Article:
The basement is vaulted, and made up of 4 chambers, each of which are accessed via a corridor running the full length of the block on the south-west side. Originally there would have been no access to this corridor at ground floor level, with an intra-mural staircase at the north-west corner of the block leading to the first floor. This staircase also served all the floors, and was topped off with a small corbelled-out caphouse.
The main staircase was a wide spiral housed within a small projecting tower at the south-west corner of the main block, and the original entrance was most probably in the re-entrant angle.
Traquair was one of a series of towers along the Tweed valley, each of which was visible from the next. Elibank would signal to Holylee, Holylee to Scrogbank, Scrogbank to Caberston, Caberston to Bold, Bold to Purvishill and then on to a continuing chain from Innerleithen to the north-west.
The signal would then pass along to Traquair, Grieston, Ormiston, Cardrona, Nether Horsburgh, Horsbrugh, Haystoun, Peebles and on to Neidpath. From Neidpath it would continue to Caverhill, Barns, Lyne, Easter Happrew, Easter Dawyck, Hillhouse, West Dawyck, Dreva and on to Tinnis.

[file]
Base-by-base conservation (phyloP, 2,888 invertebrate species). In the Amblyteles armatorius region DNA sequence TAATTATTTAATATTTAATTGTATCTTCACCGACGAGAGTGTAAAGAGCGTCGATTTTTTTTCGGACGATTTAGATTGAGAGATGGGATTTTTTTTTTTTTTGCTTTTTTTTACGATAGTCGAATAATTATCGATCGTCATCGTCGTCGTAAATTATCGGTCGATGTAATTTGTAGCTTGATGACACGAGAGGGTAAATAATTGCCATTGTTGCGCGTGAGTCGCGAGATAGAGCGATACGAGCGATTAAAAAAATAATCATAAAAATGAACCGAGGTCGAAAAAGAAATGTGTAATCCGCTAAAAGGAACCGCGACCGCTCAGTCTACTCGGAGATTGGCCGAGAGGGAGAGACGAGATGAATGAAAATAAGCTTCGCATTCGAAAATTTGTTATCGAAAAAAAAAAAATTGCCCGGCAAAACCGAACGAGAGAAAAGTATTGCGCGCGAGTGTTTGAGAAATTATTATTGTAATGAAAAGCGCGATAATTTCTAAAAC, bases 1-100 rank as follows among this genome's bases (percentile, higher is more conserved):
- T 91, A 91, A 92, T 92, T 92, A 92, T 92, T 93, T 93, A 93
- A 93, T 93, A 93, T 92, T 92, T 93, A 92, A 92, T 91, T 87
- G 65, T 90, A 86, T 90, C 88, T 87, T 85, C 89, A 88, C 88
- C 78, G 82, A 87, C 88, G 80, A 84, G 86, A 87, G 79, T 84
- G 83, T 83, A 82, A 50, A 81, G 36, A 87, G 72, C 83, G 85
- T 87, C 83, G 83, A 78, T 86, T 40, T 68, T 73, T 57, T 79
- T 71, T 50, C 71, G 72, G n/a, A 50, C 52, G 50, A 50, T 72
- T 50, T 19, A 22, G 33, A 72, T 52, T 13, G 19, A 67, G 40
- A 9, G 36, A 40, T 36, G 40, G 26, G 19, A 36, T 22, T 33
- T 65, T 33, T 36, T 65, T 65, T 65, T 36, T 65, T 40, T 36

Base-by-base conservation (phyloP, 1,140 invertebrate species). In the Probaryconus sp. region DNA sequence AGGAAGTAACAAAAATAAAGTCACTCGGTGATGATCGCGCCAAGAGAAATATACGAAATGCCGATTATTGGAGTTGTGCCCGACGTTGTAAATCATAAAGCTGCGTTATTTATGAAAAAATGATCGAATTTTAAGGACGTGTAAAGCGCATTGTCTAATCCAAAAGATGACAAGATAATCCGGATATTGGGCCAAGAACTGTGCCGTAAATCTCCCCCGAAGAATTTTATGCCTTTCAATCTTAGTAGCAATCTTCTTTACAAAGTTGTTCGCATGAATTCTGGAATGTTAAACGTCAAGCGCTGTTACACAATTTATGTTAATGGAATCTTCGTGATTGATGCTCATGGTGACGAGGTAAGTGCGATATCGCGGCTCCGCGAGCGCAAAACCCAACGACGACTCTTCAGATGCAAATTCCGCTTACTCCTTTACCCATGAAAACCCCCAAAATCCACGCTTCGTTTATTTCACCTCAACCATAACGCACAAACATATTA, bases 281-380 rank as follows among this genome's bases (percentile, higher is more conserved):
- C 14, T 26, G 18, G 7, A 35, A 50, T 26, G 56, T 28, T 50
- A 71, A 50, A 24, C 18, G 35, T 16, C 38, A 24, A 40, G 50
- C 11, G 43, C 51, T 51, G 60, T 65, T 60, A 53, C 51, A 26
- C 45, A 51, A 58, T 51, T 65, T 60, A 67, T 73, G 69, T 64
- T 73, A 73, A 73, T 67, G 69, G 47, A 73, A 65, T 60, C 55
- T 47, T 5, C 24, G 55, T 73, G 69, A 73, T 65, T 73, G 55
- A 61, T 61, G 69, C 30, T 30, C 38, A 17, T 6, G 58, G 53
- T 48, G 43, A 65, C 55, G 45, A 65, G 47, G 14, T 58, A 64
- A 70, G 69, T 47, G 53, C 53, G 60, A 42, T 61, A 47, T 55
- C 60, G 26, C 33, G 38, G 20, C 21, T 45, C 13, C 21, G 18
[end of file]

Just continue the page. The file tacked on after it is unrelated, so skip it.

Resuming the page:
In the late 16th century a new wing was added, running south-west from, and flush with, the stair tower, giving the castle something like a Z-plan. In the re-entrant angle created by the join of these two phases of building, to the south-east, a new extension added an extra room to each floor in 1599.
Further additions were made to Traquair House in 1642 by John Stewart, who had been created Baron Stewart of Traquair in 1628 and the 1st Earl of Traquair in 1633. He was Lord High Treasurer of Scotland from 1636 to 1641.
He created a new entrance porch on the front of the late 16th century block, and the bottom of the spiral staircase was diverted to meet it. The 1st Earl also modified the attic level, adding dormer windows and steeply-pitched roofs.
The central of three dormer windows on the late 16th century block carries the carved date 1642 on a pediment. Small corbelled-out turrets were added to the front corners of the new section, one of them being added to the top of the old stair tower.
Up until this point the River Tweed had flowed very close to Traquair House, giving it a good defensive position as it was also protected by the Quair Water on the east side. The 1st Earl is said to have diverted the river “northwards for a distance of two miles from its old course” in order to extend his gardens, and the Well Pool to the north-west of the house is said to be a remnant of the river’s original course.